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Frustrated by a product or service? Want to get results? A few tips:

  • Be courteous. You may be angry, and you may have very good reason to be angry. But venting your spleen by name-calling or other varieties of rudeness will not help you. It may give temporary relief to your feelings, but it does nothing to resolve the problem, and will probably make the person you are contacting less willing to help you.
  • Be specific. “This site sucks” is not useful feedback. “It was better the old way” is not useful feedback. If you can address a specific issue, you may find that it is resolvable and *gasp* you may actually get results. I’ve responded to a lot of customer service calls and emails, and I can tell you that the customers who provide specific information about their complaints are a lot happier at the end of the transaction than those who don’t. And guess what? The more time I have to spend trying to get specific information from you, the less time I am working on solving your problem.
  • Don’t get caught up in conspiracy theories. Whatever the issue you’re having, the company/site designer/store/etc. did not create the problem specifically to torment you. Really. I promise. Believe it or not, I have a vested interest in making our customers’ experience as successful and as trouble-free as possible. I take the majority of customer complaints very seriously. But if you accuse me of intentionally making your life more difficult for my own nefarious purposes, you will be written off as a crack-pot and will get exactly nowhere.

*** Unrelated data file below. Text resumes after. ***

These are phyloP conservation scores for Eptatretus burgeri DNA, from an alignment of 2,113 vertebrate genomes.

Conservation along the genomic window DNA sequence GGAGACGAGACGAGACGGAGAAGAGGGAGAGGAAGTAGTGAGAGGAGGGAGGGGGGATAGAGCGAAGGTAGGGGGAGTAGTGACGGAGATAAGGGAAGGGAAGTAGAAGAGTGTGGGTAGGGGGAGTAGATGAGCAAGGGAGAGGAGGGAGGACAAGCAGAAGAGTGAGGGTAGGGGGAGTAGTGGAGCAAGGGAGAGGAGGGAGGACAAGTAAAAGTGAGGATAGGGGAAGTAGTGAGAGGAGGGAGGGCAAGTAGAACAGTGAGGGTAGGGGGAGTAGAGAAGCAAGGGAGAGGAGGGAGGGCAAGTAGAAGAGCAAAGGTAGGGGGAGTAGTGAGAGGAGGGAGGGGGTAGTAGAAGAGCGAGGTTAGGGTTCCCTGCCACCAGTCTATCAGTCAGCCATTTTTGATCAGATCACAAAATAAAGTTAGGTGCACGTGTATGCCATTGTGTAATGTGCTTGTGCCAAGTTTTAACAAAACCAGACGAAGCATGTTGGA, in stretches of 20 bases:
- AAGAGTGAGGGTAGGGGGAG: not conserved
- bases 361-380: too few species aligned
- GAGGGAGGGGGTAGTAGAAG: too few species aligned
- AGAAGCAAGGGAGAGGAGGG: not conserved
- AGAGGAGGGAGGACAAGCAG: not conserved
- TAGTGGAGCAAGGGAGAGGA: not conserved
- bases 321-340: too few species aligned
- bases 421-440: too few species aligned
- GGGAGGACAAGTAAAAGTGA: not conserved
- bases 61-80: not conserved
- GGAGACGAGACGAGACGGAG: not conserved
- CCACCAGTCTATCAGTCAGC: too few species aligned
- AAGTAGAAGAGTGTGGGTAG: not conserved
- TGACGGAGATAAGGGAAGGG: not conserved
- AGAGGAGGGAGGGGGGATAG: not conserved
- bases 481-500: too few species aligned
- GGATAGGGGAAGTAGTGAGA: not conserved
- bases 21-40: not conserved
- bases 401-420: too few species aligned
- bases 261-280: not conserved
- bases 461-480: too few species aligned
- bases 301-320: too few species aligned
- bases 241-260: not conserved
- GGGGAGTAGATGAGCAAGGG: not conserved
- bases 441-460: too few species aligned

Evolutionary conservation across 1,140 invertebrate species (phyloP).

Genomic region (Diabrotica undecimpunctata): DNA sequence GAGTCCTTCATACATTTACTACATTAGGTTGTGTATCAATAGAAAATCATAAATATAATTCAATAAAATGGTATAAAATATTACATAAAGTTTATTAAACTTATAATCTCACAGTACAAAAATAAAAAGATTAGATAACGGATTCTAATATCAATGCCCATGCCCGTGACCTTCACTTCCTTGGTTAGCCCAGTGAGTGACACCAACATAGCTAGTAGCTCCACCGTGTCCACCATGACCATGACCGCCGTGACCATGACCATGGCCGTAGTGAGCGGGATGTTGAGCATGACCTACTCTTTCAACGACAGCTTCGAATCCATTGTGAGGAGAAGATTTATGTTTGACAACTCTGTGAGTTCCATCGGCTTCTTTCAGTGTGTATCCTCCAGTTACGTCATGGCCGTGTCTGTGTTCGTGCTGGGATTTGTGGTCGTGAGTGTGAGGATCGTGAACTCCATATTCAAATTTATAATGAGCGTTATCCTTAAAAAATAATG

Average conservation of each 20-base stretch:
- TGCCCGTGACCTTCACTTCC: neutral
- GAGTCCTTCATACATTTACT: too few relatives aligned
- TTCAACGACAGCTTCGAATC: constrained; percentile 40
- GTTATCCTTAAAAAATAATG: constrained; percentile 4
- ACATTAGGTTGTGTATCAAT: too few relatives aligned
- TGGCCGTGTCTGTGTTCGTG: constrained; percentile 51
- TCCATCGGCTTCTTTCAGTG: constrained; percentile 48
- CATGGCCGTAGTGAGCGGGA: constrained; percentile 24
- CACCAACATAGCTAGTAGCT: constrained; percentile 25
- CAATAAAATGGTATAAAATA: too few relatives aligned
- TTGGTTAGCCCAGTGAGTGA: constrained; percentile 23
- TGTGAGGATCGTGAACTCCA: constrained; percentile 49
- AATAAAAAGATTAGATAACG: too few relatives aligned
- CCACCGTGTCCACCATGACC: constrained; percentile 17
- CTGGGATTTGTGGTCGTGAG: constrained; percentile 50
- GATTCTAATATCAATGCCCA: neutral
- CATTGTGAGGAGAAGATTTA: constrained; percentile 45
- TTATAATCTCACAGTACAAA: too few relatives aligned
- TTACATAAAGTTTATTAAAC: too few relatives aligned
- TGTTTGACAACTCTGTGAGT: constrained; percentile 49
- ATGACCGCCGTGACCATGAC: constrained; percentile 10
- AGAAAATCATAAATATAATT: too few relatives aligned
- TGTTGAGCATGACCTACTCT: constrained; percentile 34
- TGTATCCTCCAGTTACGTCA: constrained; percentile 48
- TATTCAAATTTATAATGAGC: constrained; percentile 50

I’ve had my share of frustrating tech support experiences. I know that there are incompetent, unhelpful people out there. But the bulk of us are really trying to do a good job and solve problems as quickly as possible. Do us a favor, and don’t make it any harder than it already is.


If a blog falls in the forest, and there’s no one to hear it, does it make a sound?

Sorry I’ve been so remiss about posting. We’re going through a major software implementation at work and it is sucking up a lot of my mental energy, so when I get home my brain is mush and I can’t summon the energy to write a coherent thought. I will try to be better, I promise! Just to get the ball rolling, here’s a quote I like (it was on the cover of the March issue of Fast Company):

Innovation is super fragile. It’s very easy to kill. We need a stubborn, rebellious attitude. – Google CIO Douglas Merrill

I recently subscribed to Fast Company magazine; I wanted to give it a good look, and my library doesn’t carry it (yet). It costs $4.99 on the newsstand, or you can subscribe for a year for $10. No brainer.In the November issue, Dan and Chip Heath discuss how having too many choices can lead to decision-making paralysis. They suggest simplifying your overall strategy so that the strategy can guide decision-making:

you don’t need to embrace simplicity just so your people can comprehend your message. The point of simplicity is more fundamental: Simplicity allows people to act.  

It’s an interesting idea. Go RTWT (it’s short!).